Questo sito può utilizzare cookie di terze parti. Continuando la navigazione, accetti l'utilizzo dei cookie in base alla normativa vigente. Per saperne di più, clicca qui

Con merenda sinoira in cantina
Con guide turistiche professionali
Segui un vero "trifolao" ed il suo cane
Botteghe tradizionali, mercati e produttori
Storie del territorio, cantine, degustazioni
Immersi nei paesaggi collinari UNESCO
Visita esclusiva dietro le quinte di un Rione
Impara a fare la pasta e altre ricette tipiche
bootstrap slider


As a local guide if I say "I'm going to take you for a Barolo tasting in a wine cellar" I have not say it all. There are two Barolo to be discovered, two different life visions that for decades fought against each other. It is not just about aging techniques -big barrel vs. smaller ones- but a generational conflict and the culture of an entire geographical area.


It all started back in the 1970s when a young farmer, son of a small wine producer, had understood Barolo needed a new identity to be appreciated on a larger scale. Barolo wasn't known, it wasn't well marketed, it certainly was very far from what the international critics would expect from an aged red wine: the taste wasn't reflecting the new era people were living. This man, Elio Altare, drove in 1976 with its Fiat 500 car to Burgundy, France, known to be the first-class of wines. Once Elio has arrived at the first winery he met the owner of the cellar while he was loading its fancy car, a Porsche, with suitcases, leaving for the French Riviera where his own boat was docked: that was the lifestyle of wine-makers in France.

The town of Barolo dominated by the castle

In La Morra, Barolo and surrounding villages life was much harsher: most of the younger generations were emigrating to Turin, looking for full-time jobs at the FIAT car factory. Farmers in Piemonte were poor since profits coming from selling grapes to few big wineries, were barely enough to survive. Making wine at home was  just to have enough for the family needs. Selling wines at a higher level was not an option and the product just so and so: it was made in moldy cellars, with dirty barrels inherited from grandparents, kept as a treasure because expensive but too old to give anything to the wine.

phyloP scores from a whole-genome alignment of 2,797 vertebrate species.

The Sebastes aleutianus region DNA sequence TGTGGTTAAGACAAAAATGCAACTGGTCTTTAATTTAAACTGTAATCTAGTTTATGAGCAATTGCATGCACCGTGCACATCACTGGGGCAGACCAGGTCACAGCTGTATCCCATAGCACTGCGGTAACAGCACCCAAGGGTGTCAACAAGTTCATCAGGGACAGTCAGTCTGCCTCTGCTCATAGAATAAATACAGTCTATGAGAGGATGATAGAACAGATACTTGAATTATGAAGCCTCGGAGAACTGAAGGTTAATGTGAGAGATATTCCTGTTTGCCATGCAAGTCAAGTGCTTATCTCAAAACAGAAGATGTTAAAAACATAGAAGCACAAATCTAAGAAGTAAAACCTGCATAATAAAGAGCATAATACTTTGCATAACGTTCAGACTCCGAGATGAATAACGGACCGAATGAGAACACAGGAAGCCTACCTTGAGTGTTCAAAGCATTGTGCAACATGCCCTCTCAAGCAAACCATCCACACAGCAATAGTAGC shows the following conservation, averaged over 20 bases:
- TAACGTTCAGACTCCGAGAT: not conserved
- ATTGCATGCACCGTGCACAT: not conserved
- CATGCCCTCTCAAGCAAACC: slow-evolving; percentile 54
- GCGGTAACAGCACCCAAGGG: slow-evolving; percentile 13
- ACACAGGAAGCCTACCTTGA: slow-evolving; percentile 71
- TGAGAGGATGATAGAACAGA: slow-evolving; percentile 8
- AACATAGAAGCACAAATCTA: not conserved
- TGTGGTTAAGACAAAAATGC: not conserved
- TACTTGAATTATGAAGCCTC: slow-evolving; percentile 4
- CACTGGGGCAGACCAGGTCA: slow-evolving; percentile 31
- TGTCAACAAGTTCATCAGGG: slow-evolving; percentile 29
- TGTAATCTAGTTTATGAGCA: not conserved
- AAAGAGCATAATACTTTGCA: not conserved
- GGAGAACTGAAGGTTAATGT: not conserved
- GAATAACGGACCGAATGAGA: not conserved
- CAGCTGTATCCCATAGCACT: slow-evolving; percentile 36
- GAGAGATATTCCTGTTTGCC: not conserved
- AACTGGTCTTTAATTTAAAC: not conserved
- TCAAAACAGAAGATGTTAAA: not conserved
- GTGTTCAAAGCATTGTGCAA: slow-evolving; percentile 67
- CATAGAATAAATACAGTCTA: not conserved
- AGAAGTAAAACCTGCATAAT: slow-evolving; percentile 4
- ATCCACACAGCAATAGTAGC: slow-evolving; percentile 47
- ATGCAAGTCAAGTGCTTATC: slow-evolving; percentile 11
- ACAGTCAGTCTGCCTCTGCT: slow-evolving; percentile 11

It took efforts and many risks to change things around but Elio Altare along with its friends, known as the "Barolo Boys", today they can say to had started - and completed- a revolution. During the 1980s these young wine producers worked together improving the wine's quality. They did blind tastings with each other wines, sharing what was done differently that specific year. They were looking for the best wine as possible, enjoyable soon after bottling and not necessarily after 25 years or so like with traditional Barolo. 

The Cappella del Barolo, a symbol of the area

The big revolution consisted mainly of two big changes. First, the pruning of the vines has became more focused on reducing the grapes quantity believing that less give higher quality. On top of the regular pruning sessions held in winter, now more grapes were cut off the vines few weeks before harvesting, in August, helping the plant to concentrate the final stages of ripening on lesser fruits. Chiara Boschis, the only girl within the Barolo boys, got yelled by her father after being caught cutting healthy grapes off the vines. So here's coming the generation conflict: the risk and the vision taken by the younger ones were seen by the older ones as an offense.